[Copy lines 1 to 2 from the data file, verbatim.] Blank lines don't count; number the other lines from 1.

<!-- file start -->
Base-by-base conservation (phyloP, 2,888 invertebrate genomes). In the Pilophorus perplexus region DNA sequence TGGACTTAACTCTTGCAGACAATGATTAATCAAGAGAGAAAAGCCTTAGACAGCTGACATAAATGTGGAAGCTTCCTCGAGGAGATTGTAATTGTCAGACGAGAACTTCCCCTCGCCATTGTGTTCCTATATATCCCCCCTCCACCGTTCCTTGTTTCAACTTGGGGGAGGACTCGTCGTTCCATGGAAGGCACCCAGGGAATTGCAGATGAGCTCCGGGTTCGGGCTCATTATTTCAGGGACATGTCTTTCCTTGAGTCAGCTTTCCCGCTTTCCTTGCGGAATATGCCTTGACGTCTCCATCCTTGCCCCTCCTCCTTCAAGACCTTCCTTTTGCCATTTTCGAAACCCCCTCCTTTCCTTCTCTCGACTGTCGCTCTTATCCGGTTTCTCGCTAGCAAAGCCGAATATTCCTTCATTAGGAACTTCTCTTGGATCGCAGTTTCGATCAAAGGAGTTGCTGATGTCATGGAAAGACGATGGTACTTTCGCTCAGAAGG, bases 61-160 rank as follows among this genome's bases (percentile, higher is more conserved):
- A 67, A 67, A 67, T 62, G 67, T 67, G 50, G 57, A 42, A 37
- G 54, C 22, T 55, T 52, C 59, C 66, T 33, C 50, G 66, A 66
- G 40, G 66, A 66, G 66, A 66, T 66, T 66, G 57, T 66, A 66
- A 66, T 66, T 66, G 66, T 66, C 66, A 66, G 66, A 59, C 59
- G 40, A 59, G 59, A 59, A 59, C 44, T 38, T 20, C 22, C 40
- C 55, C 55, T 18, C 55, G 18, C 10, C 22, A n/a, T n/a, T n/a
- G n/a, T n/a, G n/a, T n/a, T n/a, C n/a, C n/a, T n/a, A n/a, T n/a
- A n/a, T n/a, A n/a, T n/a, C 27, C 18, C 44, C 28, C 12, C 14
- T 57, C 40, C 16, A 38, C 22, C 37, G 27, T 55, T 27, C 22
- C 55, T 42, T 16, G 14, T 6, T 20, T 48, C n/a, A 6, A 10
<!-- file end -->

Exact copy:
Base-by-base conservation (phyloP, 2,888 invertebrate genomes). In the Pilophorus perplexus region DNA sequence TGGACTTAACTCTTGCAGACAATGATTAATCAAGAGAGAAAAGCCTTAGACAGCTGACATAAATGTGGAAGCTTCCTCGAGGAGATTGTAATTGTCAGACGAGAACTTCCCCTCGCCATTGTGTTCCTATATATCCCCCCTCCACCGTTCCTTGTTTCAACTTGGGGGAGGACTCGTCGTTCCATGGAAGGCACCCAGGGAATTGCAGATGAGCTCCGGGTTCGGGCTCATTATTTCAGGGACATGTCTTTCCTTGAGTCAGCTTTCCCGCTTTCCTTGCGGAATATGCCTTGACGTCTCCATCCTTGCCCCTCCTCCTTCAAGACCTTCCTTTTGCCATTTTCGAAACCCCCTCCTTTCCTTCTCTCGACTGTCGCTCTTATCCGGTTTCTCGCTAGCAAAGCCGAATATTCCTTCATTAGGAACTTCTCTTGGATCGCAGTTTCGATCAAAGGAGTTGCTGATGTCATGGAAAGACGATGGTACTTTCGCTCAGAAGG, bases 61-160 rank as follows among this genome's bases (percentile, higher is more conserved):
- A 67, A 67, A 67, T 62, G 67, T 67, G 50, G 57, A 42, A 37